20 June 2018

Does accountability for international crimes committed during a conflict lead to sustainable peace?

In 2015 the Sri Lankan government co-sponsored UN Human Rights Council Resolution 30/1 on promoting reconciliation, accountability and human rights in Sri Lanka. By doing so, the government undertook to set up a judicial mechanism, amongst other things, to investigate allegations of human rights and international humanitarian law violations that were perpetrated by both sides to the civil war. This mechanism would include involvement of international experts.

The government’s commitment has been met with outright resistance by some groups in Sri Lanka, and the government itself has backtracked on its promise to have international participation in a judicial mechanism. President Sirisena and prominent members of the government have indicated that there will not be international participation in prosecutions as international actors should not interfere with Sri Lanka’s internal matters. However, some Sri Lankan legal commentators have argued that prosecutions are necessary if Sri Lanka is to effectively address the entrenched culture of impunity that fuelled insecurity, fear and ultimately the ethnic conflict.

This begs the question, whether trials − conducted nationally or internationally for international crimes committed during a civil war − help bring about sustainable peace in a post-war country?

In their recent in-depth study, Assistant Professors Geoff Dancy and Eric Wiebelhaus-Brahm sought to answer this very question by analysing whether there is a link between post war criminal prosecutions and conflict recurrence. Previously, the debate was considered unresolved because few researchers had examined this question empirically by observing experiences of post-conflict societies. And where empirical research existed, the researchers had not adequately taken into account the nuances in each post conflict setting. Dancy and Wiebelhaus-Brahm sought to address these gaps in existing literature by conducting their own empirical study.

The researchers examined a data set of 263 post conflict periods over a forty-year timeframe (1970- 2010). The researchers recorded all prosecutions that occurred in that period and then analysed whether a statistical relationship exists between prosecutions and duration of periods of peace after a war had ended. The researchers categorized trials into three groups: domestic prosecutions of state agents; domestic prosecutions of opposition groups such as rebel groups that fought the State during the civil war; and international prosecutions of both. International prosecutions constitute trials that are completely international in nature, such as prosecutions before the International Criminal Court, as well as hybrid courts that are operated by both international and domestic actors.

The study came to four main conclusions. First, amnesties (official pardons for people who have committed crimes) are associated with a decreased risk of conflict recurrence in the short term (first five years after a war has ended), but do not play any role in sustaining peace in the long run. Second, domestic prosecutions of state agents do not disrupt the peace in the short term, and significantly decrease the risk of conflict recurrence by 53% in the long run. The study also found that prosecuting high ranking state agents decreased the risk of conflict recurrence in the long run. Third, domestic prosecutions of rebel groups that fought the State during a civil war and were militarily defeated do not have a significant impact in increasing or decreasing the probability of peace in the long term. Finally, international trials did not increase the risk of conflict recurrence in the short or long term.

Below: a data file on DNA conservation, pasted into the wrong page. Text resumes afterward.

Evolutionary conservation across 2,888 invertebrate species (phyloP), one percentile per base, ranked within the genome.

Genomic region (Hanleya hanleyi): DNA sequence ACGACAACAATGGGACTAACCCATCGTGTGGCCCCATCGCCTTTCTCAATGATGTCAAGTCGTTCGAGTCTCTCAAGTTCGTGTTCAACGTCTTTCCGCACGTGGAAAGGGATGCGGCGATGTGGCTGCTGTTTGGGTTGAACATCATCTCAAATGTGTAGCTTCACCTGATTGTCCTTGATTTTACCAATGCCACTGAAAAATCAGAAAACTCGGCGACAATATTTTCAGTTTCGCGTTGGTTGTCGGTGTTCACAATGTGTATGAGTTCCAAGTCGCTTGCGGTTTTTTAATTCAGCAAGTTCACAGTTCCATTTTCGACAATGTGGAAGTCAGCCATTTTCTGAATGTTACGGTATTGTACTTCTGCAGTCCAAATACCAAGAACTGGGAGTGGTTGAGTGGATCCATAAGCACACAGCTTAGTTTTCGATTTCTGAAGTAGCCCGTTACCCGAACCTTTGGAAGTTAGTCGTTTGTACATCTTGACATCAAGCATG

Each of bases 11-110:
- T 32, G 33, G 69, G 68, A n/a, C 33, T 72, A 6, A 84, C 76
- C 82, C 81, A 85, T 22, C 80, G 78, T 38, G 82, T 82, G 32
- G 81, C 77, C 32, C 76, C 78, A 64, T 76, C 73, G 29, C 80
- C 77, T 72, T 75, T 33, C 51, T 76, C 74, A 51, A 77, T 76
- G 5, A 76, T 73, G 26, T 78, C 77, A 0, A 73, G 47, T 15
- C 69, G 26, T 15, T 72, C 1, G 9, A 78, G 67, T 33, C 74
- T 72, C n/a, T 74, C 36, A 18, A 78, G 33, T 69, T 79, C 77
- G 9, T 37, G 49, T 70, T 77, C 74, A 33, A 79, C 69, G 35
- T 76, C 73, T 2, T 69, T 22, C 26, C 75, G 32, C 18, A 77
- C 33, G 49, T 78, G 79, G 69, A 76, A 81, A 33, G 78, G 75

Notably, the research demonstrates that there is a correlation between domestic trials of state agents who allegedly committed grave violations during a civil war and decreased risk of conflict reoccurring in the long run. Stage agents include government officials and members of the military. Importantly, a higher number of prosecutions of high ranking state officials and a higher number of guilty verdicts also correlate to longer durations of peace after a war has ended. Also, international trials were found to be associated with a less likelihood of conflict recurrence.

In sum, the answer to the question, “do trials conducted nationally or internationally for international crimes committed during civil wars help bring about sustainable peace?” is yes. There is a positive correlation between trials and peace in the long run. This might be because governments increase the credibility of their commitment to peace by prosecuting those who have committed terrible abuses, even when it is politically difficult to do so. It may also be because trials set standards on what is considered acceptable behaviour during war, and provides a general deterrent to others to prevent future abuses. Perpetrators who understand that their actions could lead to serious repercussions including long jail times may think twice before violating human rights. Developing rules, norms and institutions for accountability could go towards transforming potentially violent actors into non-violent players.

Therefore, if the government is serious about accountability and ensuring sustainable peace in Sri Lanka, the evidence suggests that setting up a Special Court with international involvement to try crimes committed by both sides during the war is an important step. It is a step that could go towards addressing Sri Lanka’s violent past and securing a peaceful future.

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